Incidence of Venous Thromboembolism in Patients Receiving Anticoagulation for Foot and Ankle Surgery.

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The Journal of foot and ankle surgery : official publication of the American College of Foot and Ankle Surgeons


Venous thromboembolism (VTE) is a serious medical condition that can be an unfortunate complication arising from foot and ankle surgery. Many factors may predispose a patient to a VTE event including prolonged postoperative immobilization, comorbidities, extended length of tourniquet time, and higher risk surgeries. Unfortunately, there is no clinical consensus for guidelines on VTE prophylaxis following foot and ankle surgery. In this retrospective cohort study, we present our patient population who were prophylactically anticoagulated following foot and ankle surgery along with their incidence of deep vein thrombosis and pulmonary embolism (PE). Included in the study were patients who had undergone elective and traumatic foot and ankle surgery from June 2017 to December 2018. Using retrospective data obtained we compared patient demographics, surgery type, length of tourniquet time, postoperative immobilization, type of VTE prophylaxis, and comorbidities including history of smoking, peripheral vascular disease, bleeding disorders, and patients undergoing dialysis. Five of 425 (1.2%) patients were diagnosed with a deep vein thrombosis and 1 of 425 (0.2%) patients was diagnosed with a pulmonary embolism. Risks factors statistically significant for developing a VTE in our patient population included extended periods of immobilization and an increasing patient age. We were able to conclude that routine prophylaxis for elective and traumatic foot and ankle surgery is both effective and safe for especially in older patients requiring extended immobilization. It's also important to take into consideration comorbidities, smoking history, tourniquet time, and the type of surgery that is being performed.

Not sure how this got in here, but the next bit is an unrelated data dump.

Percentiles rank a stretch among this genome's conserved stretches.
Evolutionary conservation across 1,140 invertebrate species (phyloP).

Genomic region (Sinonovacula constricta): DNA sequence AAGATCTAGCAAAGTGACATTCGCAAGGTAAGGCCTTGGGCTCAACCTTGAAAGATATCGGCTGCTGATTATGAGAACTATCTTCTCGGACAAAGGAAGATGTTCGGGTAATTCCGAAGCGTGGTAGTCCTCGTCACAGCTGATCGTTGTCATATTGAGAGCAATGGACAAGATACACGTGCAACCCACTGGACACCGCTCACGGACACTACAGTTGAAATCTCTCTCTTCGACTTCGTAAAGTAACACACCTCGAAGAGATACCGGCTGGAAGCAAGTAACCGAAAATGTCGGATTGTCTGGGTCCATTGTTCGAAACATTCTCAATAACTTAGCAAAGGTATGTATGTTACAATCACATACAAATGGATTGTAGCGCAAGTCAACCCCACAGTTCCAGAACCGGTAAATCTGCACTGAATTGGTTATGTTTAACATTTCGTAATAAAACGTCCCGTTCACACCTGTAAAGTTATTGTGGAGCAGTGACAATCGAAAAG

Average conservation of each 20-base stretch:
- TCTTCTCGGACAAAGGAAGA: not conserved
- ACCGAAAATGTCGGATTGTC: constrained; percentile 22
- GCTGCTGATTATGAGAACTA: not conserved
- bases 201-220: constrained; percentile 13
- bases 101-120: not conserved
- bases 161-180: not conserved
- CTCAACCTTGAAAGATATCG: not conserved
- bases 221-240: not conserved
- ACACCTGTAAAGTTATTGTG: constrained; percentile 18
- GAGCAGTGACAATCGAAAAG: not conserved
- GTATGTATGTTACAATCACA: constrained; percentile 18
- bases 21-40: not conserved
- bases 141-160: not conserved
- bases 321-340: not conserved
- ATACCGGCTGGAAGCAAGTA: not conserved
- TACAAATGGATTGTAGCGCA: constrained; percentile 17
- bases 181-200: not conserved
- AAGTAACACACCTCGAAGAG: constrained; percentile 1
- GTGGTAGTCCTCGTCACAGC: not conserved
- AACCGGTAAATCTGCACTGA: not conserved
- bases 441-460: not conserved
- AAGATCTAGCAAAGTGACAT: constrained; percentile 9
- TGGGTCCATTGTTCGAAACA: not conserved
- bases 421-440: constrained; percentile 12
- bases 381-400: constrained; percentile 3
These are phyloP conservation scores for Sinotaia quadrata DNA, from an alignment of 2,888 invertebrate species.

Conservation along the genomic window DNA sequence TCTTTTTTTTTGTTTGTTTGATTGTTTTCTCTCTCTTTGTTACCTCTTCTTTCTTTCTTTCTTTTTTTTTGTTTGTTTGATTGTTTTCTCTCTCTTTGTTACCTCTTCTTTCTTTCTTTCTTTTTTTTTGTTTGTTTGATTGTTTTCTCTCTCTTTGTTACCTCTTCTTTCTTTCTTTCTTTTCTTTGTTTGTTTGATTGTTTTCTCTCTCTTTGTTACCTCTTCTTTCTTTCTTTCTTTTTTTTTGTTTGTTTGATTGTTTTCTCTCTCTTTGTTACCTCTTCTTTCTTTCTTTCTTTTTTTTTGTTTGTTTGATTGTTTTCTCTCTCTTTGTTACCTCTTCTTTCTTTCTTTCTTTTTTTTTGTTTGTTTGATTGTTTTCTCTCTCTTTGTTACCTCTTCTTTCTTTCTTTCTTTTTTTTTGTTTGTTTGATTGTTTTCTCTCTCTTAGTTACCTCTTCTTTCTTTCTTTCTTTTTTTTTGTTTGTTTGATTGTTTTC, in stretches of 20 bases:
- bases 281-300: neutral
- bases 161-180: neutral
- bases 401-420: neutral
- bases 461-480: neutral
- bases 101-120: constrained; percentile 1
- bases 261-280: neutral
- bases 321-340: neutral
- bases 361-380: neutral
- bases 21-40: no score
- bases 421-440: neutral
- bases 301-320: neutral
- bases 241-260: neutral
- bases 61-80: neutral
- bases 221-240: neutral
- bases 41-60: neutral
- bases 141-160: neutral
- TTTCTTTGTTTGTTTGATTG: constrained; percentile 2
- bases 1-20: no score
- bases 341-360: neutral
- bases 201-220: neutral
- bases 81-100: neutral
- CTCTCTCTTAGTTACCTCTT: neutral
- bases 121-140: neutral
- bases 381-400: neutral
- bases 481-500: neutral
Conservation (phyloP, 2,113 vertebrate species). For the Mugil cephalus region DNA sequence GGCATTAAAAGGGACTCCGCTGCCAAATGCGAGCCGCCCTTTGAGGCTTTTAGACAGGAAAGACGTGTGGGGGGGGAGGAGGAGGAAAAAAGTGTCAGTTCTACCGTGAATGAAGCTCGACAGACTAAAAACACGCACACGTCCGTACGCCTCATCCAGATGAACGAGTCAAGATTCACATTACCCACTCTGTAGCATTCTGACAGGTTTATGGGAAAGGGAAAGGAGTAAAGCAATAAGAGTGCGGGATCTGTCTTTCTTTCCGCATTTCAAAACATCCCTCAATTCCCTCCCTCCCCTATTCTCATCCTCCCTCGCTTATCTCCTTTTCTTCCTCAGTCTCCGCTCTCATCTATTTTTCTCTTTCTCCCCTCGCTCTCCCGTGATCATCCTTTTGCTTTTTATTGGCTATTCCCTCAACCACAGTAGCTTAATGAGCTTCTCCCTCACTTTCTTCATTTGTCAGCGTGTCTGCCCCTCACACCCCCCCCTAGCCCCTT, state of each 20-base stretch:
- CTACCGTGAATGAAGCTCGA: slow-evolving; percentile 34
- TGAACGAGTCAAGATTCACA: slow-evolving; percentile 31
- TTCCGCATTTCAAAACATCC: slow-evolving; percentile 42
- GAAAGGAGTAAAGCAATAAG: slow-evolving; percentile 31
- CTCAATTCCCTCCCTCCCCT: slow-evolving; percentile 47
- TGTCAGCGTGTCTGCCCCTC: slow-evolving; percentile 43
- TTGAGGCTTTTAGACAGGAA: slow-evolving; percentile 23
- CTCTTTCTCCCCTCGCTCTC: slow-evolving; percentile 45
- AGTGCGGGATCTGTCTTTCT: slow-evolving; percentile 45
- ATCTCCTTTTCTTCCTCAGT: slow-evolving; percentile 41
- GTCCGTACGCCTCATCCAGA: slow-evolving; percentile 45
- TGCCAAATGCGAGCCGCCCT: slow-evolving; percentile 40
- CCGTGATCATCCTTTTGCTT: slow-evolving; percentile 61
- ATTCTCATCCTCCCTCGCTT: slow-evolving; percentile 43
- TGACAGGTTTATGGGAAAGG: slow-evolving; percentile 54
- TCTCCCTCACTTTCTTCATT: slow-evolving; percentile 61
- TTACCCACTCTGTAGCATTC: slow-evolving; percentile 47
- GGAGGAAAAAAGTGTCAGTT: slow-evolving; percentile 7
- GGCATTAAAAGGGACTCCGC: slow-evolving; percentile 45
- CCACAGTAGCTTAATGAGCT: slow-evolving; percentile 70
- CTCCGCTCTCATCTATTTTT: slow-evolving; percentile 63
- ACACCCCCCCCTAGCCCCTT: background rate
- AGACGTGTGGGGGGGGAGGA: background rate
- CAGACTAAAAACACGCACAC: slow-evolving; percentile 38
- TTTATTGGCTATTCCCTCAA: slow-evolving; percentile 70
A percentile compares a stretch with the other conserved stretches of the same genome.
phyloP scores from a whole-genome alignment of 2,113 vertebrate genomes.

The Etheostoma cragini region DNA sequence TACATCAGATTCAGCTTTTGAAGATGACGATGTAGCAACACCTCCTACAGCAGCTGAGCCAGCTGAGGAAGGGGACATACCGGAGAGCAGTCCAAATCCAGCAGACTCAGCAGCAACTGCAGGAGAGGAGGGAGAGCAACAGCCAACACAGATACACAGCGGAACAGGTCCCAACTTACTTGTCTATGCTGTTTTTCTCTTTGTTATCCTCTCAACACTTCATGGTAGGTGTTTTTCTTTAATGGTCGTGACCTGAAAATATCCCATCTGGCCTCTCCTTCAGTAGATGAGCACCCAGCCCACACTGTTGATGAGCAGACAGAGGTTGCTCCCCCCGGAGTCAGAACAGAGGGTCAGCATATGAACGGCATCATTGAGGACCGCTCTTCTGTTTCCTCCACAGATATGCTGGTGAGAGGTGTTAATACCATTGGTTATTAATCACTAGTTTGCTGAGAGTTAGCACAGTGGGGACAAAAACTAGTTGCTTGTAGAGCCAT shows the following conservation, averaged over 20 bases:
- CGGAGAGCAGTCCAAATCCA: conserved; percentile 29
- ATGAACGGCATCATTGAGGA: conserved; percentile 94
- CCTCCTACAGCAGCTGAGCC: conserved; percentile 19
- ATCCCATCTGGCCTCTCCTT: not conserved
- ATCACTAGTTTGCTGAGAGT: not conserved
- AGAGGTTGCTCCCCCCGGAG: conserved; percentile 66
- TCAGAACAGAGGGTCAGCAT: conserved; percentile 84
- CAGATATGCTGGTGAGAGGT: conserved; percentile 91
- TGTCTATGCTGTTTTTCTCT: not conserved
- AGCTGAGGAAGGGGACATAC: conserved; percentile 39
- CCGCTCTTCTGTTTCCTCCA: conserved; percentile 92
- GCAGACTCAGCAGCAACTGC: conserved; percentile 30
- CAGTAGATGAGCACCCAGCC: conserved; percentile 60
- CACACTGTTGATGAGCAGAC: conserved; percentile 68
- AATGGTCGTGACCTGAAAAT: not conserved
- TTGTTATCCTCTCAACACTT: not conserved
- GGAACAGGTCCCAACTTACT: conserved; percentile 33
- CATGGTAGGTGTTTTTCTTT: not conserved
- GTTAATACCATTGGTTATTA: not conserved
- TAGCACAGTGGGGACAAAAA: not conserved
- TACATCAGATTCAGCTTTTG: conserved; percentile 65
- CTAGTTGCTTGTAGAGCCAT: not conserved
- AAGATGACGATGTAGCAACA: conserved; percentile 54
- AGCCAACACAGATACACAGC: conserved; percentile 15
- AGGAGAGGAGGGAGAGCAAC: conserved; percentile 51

Online ahead of print





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